Beutler - Why two stock solutions?

Discussion in 'B&W: Film, Paper, Chemistry' started by JPD, Jun 6, 2009.

  1. JPD

    JPD Member

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    The Beutler formula contains only metol, sulphite and carbonate. Why do we have to mix two stock solutions? Many formulas contain the same chemicals, but makes one stock solution only. Does the Beutler keep better in two solutions? Could one make a one solution Beutler if one uses it within a few days?
     
  2. Ole

    Ole Moderator Staff Member Moderator

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    Most developers keep better in an acidic to slightly alkaline solution, so also Metol. When the carbonate is added the oxidation really speeds up. A low-sulphite developer like Beutler's would die within hours if mixed as a single stock solution.

    A way to get around the two-stock "problem" is to make only one, the Metol/sulfite one. When you're getting ready to use it, dissolve the corresponding amount of carbonate in the water first, then add the stock solution directly to that immediately before use.

    That's what I do, and it works. Or should I say - it has worked so far.
     
  3. JPD

    JPD Member

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    Thanks for the explanation and the suggestion.

    I may be experimenting with this developer this summer.
     
  4. RobertV

    RobertV Member

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    Metol and Sulfite is rather stable and also Sodium Carbonate in demi-water can be kept for a long time.

    Beutler (A+B) is a very interesting developer. High definition and high acutance with box speed and only 3 components.

    I like it very much with the Efke 25 and Acros 100.

    Here an example from the 35mm negative. I made an enlargement of 40x50cm and you can count the stones.

    Best regards,

    Robert

    [​IMG]

    Efke 25 in Beutler 1+1+10 7:00 Min. at 20 degrees C.
     
  5. JPD

    JPD Member

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    Yes Robert, I'm thinking about trying it with Efke 25 & 50 135- and maybe 120-films. The 7 minutes is a bit too short for use with the CombiPlan tank and sheet film, I think. But I could of course put the film in the already filled tank.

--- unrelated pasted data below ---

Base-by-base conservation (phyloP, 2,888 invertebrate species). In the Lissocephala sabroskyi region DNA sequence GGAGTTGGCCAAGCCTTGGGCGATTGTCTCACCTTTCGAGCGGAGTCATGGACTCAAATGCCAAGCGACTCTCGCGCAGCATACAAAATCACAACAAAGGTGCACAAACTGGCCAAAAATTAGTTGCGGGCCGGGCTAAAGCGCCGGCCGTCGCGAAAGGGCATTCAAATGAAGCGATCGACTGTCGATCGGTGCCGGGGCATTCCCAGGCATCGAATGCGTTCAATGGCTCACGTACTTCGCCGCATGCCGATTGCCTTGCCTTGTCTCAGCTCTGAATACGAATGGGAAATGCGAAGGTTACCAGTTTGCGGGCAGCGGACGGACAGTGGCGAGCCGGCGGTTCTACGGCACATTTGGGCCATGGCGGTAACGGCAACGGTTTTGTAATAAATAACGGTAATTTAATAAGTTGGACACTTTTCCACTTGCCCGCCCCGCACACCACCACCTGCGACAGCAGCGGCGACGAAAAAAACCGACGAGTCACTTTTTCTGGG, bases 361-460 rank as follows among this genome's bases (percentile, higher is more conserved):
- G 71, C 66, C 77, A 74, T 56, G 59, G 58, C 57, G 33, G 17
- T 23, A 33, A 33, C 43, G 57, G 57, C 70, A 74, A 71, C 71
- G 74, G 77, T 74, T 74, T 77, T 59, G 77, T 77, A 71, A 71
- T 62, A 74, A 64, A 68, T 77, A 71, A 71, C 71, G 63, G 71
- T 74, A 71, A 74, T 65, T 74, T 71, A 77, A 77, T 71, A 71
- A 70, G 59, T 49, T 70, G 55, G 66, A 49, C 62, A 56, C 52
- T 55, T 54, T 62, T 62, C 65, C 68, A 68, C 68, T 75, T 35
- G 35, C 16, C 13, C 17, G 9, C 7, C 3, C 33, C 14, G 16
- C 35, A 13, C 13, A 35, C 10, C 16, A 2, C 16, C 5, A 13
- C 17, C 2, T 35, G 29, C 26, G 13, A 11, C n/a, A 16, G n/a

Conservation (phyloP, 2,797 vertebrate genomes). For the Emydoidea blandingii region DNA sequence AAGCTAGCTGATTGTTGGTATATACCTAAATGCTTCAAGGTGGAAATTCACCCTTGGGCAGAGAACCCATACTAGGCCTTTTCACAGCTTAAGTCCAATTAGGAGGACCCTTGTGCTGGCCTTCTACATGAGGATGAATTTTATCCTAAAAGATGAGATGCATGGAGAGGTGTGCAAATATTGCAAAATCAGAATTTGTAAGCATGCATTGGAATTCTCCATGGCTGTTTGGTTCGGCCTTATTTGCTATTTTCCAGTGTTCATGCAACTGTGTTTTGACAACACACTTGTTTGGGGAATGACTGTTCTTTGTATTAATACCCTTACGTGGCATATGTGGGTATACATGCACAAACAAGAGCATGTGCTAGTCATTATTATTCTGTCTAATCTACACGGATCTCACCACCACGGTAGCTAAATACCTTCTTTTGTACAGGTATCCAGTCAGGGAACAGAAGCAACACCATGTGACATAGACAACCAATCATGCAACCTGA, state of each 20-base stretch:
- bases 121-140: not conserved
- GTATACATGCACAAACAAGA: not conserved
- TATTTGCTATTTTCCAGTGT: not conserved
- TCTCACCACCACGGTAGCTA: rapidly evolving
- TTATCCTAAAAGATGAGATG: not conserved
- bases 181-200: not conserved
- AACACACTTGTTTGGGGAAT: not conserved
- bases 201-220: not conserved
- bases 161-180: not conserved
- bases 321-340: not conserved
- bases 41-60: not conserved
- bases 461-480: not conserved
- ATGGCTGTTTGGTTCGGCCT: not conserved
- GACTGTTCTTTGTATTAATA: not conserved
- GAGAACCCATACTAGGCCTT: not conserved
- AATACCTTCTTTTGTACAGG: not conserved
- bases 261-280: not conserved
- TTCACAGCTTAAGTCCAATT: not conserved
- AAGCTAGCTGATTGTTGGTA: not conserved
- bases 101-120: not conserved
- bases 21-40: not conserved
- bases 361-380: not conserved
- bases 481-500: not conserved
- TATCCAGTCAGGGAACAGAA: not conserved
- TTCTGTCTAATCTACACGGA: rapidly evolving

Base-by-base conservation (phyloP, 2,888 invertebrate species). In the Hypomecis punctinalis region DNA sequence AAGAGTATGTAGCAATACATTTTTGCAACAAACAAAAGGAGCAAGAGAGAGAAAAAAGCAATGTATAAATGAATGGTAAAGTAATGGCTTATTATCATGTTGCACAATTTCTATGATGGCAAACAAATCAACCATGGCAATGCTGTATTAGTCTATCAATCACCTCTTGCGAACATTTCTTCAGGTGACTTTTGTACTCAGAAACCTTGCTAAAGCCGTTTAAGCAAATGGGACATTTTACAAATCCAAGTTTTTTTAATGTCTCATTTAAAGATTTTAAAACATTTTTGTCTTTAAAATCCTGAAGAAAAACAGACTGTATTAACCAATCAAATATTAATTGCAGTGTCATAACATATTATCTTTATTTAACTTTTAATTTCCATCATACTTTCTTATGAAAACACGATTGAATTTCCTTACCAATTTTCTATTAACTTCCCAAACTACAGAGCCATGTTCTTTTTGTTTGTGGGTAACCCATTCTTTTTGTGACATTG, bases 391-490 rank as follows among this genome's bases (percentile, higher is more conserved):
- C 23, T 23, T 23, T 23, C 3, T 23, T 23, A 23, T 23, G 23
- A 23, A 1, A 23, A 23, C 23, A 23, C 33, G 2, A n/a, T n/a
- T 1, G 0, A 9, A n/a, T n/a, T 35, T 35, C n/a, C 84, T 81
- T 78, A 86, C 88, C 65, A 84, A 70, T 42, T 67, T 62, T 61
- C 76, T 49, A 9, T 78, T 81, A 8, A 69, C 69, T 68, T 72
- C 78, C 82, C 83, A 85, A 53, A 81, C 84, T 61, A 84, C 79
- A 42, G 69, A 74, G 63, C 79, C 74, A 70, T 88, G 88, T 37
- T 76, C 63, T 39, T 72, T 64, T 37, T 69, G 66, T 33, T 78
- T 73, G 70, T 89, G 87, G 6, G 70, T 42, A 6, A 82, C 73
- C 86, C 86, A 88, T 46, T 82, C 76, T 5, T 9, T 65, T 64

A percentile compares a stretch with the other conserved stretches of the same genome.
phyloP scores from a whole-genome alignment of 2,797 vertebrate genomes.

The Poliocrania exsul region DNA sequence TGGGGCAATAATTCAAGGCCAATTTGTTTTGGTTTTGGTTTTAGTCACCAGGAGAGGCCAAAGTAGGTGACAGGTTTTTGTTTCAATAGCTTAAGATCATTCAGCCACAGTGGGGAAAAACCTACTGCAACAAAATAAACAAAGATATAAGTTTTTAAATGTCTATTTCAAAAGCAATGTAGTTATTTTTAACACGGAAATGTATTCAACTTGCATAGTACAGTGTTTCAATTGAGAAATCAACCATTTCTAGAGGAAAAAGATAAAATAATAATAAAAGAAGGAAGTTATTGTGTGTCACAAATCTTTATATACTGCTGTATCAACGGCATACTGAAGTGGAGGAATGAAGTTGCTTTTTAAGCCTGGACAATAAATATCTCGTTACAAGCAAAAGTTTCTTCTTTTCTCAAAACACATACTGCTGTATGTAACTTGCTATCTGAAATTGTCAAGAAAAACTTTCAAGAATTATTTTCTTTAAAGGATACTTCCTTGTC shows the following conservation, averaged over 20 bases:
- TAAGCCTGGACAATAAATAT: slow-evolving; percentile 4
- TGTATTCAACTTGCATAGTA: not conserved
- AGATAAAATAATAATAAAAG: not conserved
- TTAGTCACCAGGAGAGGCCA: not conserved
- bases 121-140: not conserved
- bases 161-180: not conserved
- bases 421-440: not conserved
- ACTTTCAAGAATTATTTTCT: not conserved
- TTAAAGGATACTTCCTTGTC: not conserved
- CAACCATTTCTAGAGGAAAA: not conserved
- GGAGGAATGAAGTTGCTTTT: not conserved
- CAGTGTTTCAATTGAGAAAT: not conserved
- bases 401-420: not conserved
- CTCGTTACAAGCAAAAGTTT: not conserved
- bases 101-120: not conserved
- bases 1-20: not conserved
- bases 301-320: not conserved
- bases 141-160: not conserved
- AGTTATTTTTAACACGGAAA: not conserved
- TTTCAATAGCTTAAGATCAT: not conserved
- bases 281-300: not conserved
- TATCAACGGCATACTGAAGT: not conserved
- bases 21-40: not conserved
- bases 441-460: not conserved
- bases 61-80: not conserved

6. RobertV

    RobertV Member

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    I am using 35mm and 120 rolfilm only. Jobo 1510 and 1520 tanks.
    You do not need much agitation with Beutler.

    I make the Beutler A+B with washing Soda.
    Solution A:
    1g Metol
    5g Sodiumsulfite (sicc.)

    Solution B:
    5g Sodiumcarbonate (sicc.) or
    14,6g Soda (10.H2O Sodiumcabonate)

    Both A+B: fill up with 100ml demi-water

    It's really easy to make. And all components are cheap. Each film is about €0,05 for the Beutler developer so neglectible to all other costs.

    Acros 100 is also very good: 1+1+10 for 7:00 minutes at 20 degrees C. Instead of iso 64 with Rodinal 1+50 you have full iso rate of 100.
     
  7. Trask

    Trask Subscriber

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    Robert, just so I follow correctly, you're dissolving each set of chemicals in 100 ml water, so when you're done you have two bottles with one having 100 ml of A and the other with 100 ml of B. I'm not sure what you're referring to with the term "demi-water" -- do you mean distilled water?
     
  8. JPD

    JPD Member

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    Demi-water should be demineralized water.

    1+1+10 makes 12 parts. That would be 83 ml part A, 83 ml part B and water up to 1000 ml, for one liter working solution.
     
  9. RobertV

    RobertV Member

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    Demi water is deminiralized water but you can also use destilled water or R.O. (Reverse Osmose) water or even boiled - filtered water because the application of Beutler is not really critical.

    You fill up each stock to 100ml with above mentioned water.

    For the dilution 1+1+8: